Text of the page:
CRT was the subject of last Sunday’s episode of CNN’s United Shades of America. Host W. Kamau Bell interviewed experts and ordinary citizens to get a grasp on what is actually known about the subject and what has been twisted to fit one’s political perspective.
The last group of interviewees was a handful of high school kids. The message I got is that CRT (especially if you are on the right) is not about the students. It is about political gain and maintaining the chokehold that white supremacy has on this country. If anything, it hurts our children. If we do not teach them the completehistory of the United States (warts and all), we are willfully condemning them to repeat the mistakes our forebears made. It is also used as a tactic to denigrate and marginalize young people who are different from their peers due to factors such as race, religion, gender, etc.
The only way to face our past is to look it in the eye and understand what amends must be made. But this cannot be done until every one of us is ready, willing, and able to do so.
United Shades of America airs on CNN on Sunday night at 10PM.
May is Jewish American Heritage Month. With antisemitism on the rise in frightening numbers, the easier thing would be to hide who we are. Instead, we should be loud and proud of who we are. In honor of this month, I would like to offer a small list of American Jews who have made an impact on this nation.
It’s easy to look back on the past with rose-colored glasses. It’s harder to look at it it was in reality, not what we want it to be.
The Nineties was a CNN miniseries that aired in 2017. It explored everything about the decade from politics to entertainment to technology to major news stories, etc. While going into the different aspects of the era, it also discussed how we are still living with the after-effects today, whether they be good or bad.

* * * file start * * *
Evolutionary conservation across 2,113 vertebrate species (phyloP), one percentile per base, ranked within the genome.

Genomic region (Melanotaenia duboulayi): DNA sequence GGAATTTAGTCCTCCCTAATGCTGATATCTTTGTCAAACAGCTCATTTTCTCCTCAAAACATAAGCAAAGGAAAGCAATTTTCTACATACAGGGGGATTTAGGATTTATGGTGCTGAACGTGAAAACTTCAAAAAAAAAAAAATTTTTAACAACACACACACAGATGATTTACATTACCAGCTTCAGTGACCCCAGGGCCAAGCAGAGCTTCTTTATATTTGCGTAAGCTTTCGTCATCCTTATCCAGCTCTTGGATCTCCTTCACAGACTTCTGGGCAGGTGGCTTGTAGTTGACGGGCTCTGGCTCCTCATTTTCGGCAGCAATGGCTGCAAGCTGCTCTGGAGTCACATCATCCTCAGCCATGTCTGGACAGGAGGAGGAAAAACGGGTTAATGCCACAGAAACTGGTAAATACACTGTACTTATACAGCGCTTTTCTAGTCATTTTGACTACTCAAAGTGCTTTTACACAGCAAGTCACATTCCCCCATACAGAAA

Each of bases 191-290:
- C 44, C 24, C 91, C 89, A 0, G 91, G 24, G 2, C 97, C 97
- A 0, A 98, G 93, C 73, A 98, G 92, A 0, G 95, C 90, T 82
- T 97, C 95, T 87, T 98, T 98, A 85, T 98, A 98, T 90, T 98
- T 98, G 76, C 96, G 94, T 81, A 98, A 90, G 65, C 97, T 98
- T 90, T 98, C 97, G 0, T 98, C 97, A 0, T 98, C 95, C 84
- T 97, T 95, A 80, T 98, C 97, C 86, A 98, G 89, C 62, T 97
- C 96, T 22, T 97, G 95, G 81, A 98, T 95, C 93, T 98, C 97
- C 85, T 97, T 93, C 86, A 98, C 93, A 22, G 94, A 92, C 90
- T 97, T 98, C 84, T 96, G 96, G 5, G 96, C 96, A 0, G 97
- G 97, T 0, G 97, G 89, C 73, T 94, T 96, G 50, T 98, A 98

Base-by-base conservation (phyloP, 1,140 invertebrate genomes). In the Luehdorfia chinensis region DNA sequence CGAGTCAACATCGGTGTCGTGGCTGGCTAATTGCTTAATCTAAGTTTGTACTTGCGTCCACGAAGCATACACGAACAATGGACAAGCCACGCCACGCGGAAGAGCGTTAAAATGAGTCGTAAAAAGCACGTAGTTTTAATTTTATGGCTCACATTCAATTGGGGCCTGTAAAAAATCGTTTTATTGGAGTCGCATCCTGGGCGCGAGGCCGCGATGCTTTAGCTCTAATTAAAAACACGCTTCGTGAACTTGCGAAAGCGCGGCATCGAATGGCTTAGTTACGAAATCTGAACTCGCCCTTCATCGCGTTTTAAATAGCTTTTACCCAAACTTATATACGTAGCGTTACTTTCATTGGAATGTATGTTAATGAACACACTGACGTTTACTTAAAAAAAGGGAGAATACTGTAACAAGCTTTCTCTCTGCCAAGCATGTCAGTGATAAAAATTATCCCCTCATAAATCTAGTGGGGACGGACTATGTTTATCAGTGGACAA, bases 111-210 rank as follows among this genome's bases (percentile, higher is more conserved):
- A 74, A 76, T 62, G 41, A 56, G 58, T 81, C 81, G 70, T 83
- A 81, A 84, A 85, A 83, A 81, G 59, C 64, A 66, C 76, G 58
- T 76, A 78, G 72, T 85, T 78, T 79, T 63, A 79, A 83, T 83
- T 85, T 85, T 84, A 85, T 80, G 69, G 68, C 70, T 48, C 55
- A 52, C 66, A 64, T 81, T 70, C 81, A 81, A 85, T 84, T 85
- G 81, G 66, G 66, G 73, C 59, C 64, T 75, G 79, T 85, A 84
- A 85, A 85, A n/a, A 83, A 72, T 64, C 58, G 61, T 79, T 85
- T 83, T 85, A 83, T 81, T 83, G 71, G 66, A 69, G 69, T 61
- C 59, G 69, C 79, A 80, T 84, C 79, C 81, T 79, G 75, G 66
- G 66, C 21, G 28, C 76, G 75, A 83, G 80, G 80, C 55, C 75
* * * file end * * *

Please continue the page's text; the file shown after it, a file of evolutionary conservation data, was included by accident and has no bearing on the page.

I really liked the program. It was a nice dive into the 1990s without being melodramatic, academic, or dreamy.
Change starts with a conversation. But first, we must be able to have that conversation, which is sometimes easier said than done.
The new CNN movie, The Price of Freedom, is about the battle for gun control and the measures both sides have taken to win the hearts and minds of both the public and those in the halls of power. It examines the power that the NRA holds over certain sectors in this country and its unchanging belief in the 2nd amendment. On the other side, family members of victims, survivors, and pro-gun control politicians plead for being reasonable and coming to the table to compromise.
I enjoyed this film. The filmmakers did a good job of letting both sides make their case and let the viewer decide where they land. They also provided a historical background to this topic, giving a greater grasp of the topic beyond the last few decades. Though it did not change my mind, it is a good start in bringing both sides and their beliefs to the table. Hopefully, it opens the door to a dialogue and perhaps understanding one another.
In the Jewish faith, Psalm 137 has the following lines:
“If I forget thee, O Jerusalem, let my right hand forget [her cunning]/ If I do not remember thee, let my tongue cleave to the roof of my mouth; if I prefer not Jerusalem above my chief joy.”
The new six part CNN miniseries, Jerusalem: City of Faith and Fury premiered last night. Over the course of the six episodes Sundays, the program tells the story of the city of Jerusalem via six key battles that changed the fate of the city and the region. Combining re-enactments with interviews with historians and Jewish, Christian, and Muslim scholars, the viewer is given a 360 degree picture of it’s past, it’s present, and perhaps, a glimpse of its future.
The first episode focused on the glory days of King Saul, King David, and the downfall of ancient Israel after the death of King Solomon. I enjoyed the first episode. If nothing else, it proved that humanity has not changed one bit. Externally, the world may look different, but inside, it is the same as it ever was. It is also, I think a pathway to understanding what has come before us so we can create a better world for future generations.
Do I recommend it? Yes.
Jerusalem: City of Faith and Fury airs on CNN on Sunday night at 10PM.
The beautiful thing about art is that it is never static. It adapts to both time and culture, giving creators the ability to match what is going on in the wider world.